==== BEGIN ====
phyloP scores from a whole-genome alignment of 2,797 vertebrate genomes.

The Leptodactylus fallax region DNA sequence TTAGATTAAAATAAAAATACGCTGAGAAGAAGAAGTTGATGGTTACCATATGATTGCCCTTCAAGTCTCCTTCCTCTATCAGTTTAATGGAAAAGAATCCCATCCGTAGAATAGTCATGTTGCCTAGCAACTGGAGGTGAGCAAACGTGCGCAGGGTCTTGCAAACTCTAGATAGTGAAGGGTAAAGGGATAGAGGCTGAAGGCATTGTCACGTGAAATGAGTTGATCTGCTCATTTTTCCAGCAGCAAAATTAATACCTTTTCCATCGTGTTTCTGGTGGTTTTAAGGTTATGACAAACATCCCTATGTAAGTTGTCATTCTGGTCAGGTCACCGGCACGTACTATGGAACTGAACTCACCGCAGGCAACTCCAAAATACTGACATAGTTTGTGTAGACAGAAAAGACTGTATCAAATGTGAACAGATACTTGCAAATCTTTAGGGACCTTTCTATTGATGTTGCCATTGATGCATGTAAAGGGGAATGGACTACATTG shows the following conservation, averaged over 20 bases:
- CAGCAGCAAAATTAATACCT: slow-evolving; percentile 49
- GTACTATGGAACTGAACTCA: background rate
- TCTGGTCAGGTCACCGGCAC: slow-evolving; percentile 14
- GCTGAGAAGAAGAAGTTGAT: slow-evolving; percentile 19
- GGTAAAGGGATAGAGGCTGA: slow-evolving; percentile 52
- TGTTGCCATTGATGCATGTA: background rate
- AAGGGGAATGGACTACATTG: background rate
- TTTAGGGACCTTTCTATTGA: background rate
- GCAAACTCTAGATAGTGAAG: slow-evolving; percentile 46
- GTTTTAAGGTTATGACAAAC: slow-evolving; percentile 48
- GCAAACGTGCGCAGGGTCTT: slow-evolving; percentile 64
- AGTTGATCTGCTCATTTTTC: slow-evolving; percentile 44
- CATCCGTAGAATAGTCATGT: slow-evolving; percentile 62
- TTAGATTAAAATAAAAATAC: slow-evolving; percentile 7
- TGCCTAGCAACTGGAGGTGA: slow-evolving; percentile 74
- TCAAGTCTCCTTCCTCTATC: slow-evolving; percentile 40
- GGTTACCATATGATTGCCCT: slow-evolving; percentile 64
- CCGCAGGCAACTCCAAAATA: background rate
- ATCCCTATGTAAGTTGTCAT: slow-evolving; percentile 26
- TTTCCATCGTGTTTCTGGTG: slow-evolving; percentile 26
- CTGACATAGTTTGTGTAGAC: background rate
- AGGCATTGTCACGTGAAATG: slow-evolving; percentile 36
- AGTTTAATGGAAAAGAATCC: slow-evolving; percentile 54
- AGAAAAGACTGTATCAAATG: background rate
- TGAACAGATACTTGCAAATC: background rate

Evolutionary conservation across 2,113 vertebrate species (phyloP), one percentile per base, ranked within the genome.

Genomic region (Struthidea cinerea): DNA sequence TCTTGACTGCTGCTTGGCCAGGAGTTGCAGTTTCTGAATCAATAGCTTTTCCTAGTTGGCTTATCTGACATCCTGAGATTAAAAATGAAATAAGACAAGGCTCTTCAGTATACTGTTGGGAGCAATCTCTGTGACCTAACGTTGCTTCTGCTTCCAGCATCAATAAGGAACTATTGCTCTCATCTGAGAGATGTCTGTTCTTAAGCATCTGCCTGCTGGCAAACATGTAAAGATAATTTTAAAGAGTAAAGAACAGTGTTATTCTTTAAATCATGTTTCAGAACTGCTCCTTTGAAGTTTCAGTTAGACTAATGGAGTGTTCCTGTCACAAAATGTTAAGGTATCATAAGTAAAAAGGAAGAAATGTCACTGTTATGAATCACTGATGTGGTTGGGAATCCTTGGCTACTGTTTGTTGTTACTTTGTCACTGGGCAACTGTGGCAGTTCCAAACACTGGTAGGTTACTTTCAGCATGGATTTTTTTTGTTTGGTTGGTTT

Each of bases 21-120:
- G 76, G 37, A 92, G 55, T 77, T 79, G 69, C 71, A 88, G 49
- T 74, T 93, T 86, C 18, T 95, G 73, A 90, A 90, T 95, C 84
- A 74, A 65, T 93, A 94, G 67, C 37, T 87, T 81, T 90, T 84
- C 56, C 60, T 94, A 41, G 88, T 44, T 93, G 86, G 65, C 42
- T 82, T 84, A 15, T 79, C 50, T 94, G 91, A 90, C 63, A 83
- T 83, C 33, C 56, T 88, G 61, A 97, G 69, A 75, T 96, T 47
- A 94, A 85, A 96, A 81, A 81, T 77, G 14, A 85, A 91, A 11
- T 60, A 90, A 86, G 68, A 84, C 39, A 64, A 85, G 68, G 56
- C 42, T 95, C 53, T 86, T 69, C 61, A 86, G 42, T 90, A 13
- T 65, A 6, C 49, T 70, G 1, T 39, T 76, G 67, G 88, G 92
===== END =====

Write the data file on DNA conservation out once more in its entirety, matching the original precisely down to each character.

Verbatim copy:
phyloP scores from a whole-genome alignment of 2,797 vertebrate genomes.

The Leptodactylus fallax region DNA sequence TTAGATTAAAATAAAAATACGCTGAGAAGAAGAAGTTGATGGTTACCATATGATTGCCCTTCAAGTCTCCTTCCTCTATCAGTTTAATGGAAAAGAATCCCATCCGTAGAATAGTCATGTTGCCTAGCAACTGGAGGTGAGCAAACGTGCGCAGGGTCTTGCAAACTCTAGATAGTGAAGGGTAAAGGGATAGAGGCTGAAGGCATTGTCACGTGAAATGAGTTGATCTGCTCATTTTTCCAGCAGCAAAATTAATACCTTTTCCATCGTGTTTCTGGTGGTTTTAAGGTTATGACAAACATCCCTATGTAAGTTGTCATTCTGGTCAGGTCACCGGCACGTACTATGGAACTGAACTCACCGCAGGCAACTCCAAAATACTGACATAGTTTGTGTAGACAGAAAAGACTGTATCAAATGTGAACAGATACTTGCAAATCTTTAGGGACCTTTCTATTGATGTTGCCATTGATGCATGTAAAGGGGAATGGACTACATTG shows the following conservation, averaged over 20 bases:
- CAGCAGCAAAATTAATACCT: slow-evolving; percentile 49
- GTACTATGGAACTGAACTCA: background rate
- TCTGGTCAGGTCACCGGCAC: slow-evolving; percentile 14
- GCTGAGAAGAAGAAGTTGAT: slow-evolving; percentile 19
- GGTAAAGGGATAGAGGCTGA: slow-evolving; percentile 52
- TGTTGCCATTGATGCATGTA: background rate
- AAGGGGAATGGACTACATTG: background rate
- TTTAGGGACCTTTCTATTGA: background rate
- GCAAACTCTAGATAGTGAAG: slow-evolving; percentile 46
- GTTTTAAGGTTATGACAAAC: slow-evolving; percentile 48
- GCAAACGTGCGCAGGGTCTT: slow-evolving; percentile 64
- AGTTGATCTGCTCATTTTTC: slow-evolving; percentile 44
- CATCCGTAGAATAGTCATGT: slow-evolving; percentile 62
- TTAGATTAAAATAAAAATAC: slow-evolving; percentile 7
- TGCCTAGCAACTGGAGGTGA: slow-evolving; percentile 74
- TCAAGTCTCCTTCCTCTATC: slow-evolving; percentile 40
- GGTTACCATATGATTGCCCT: slow-evolving; percentile 64
- CCGCAGGCAACTCCAAAATA: background rate
- ATCCCTATGTAAGTTGTCAT: slow-evolving; percentile 26
- TTTCCATCGTGTTTCTGGTG: slow-evolving; percentile 26
- CTGACATAGTTTGTGTAGAC: background rate
- AGGCATTGTCACGTGAAATG: slow-evolving; percentile 36
- AGTTTAATGGAAAAGAATCC: slow-evolving; percentile 54
- AGAAAAGACTGTATCAAATG: background rate
- TGAACAGATACTTGCAAATC: background rate

Evolutionary conservation across 2,113 vertebrate species (phyloP), one percentile per base, ranked within the genome.

Genomic region (Struthidea cinerea): DNA sequence TCTTGACTGCTGCTTGGCCAGGAGTTGCAGTTTCTGAATCAATAGCTTTTCCTAGTTGGCTTATCTGACATCCTGAGATTAAAAATGAAATAAGACAAGGCTCTTCAGTATACTGTTGGGAGCAATCTCTGTGACCTAACGTTGCTTCTGCTTCCAGCATCAATAAGGAACTATTGCTCTCATCTGAGAGATGTCTGTTCTTAAGCATCTGCCTGCTGGCAAACATGTAAAGATAATTTTAAAGAGTAAAGAACAGTGTTATTCTTTAAATCATGTTTCAGAACTGCTCCTTTGAAGTTTCAGTTAGACTAATGGAGTGTTCCTGTCACAAAATGTTAAGGTATCATAAGTAAAAAGGAAGAAATGTCACTGTTATGAATCACTGATGTGGTTGGGAATCCTTGGCTACTGTTTGTTGTTACTTTGTCACTGGGCAACTGTGGCAGTTCCAAACACTGGTAGGTTACTTTCAGCATGGATTTTTTTTGTTTGGTTGGTTT

Each of bases 21-120:
- G 76, G 37, A 92, G 55, T 77, T 79, G 69, C 71, A 88, G 49
- T 74, T 93, T 86, C 18, T 95, G 73, A 90, A 90, T 95, C 84
- A 74, A 65, T 93, A 94, G 67, C 37, T 87, T 81, T 90, T 84
- C 56, C 60, T 94, A 41, G 88, T 44, T 93, G 86, G 65, C 42
- T 82, T 84, A 15, T 79, C 50, T 94, G 91, A 90, C 63, A 83
- T 83, C 33, C 56, T 88, G 61, A 97, G 69, A 75, T 96, T 47
- A 94, A 85, A 96, A 81, A 81, T 77, G 14, A 85, A 91, A 11
- T 60, A 90, A 86, G 68, A 84, C 39, A 64, A 85, G 68, G 56
- C 42, T 95, C 53, T 86, T 69, C 61, A 86, G 42, T 90, A 13
- T 65, A 6, C 49, T 70, G 1, T 39, T 76, G 67, G 88, G 92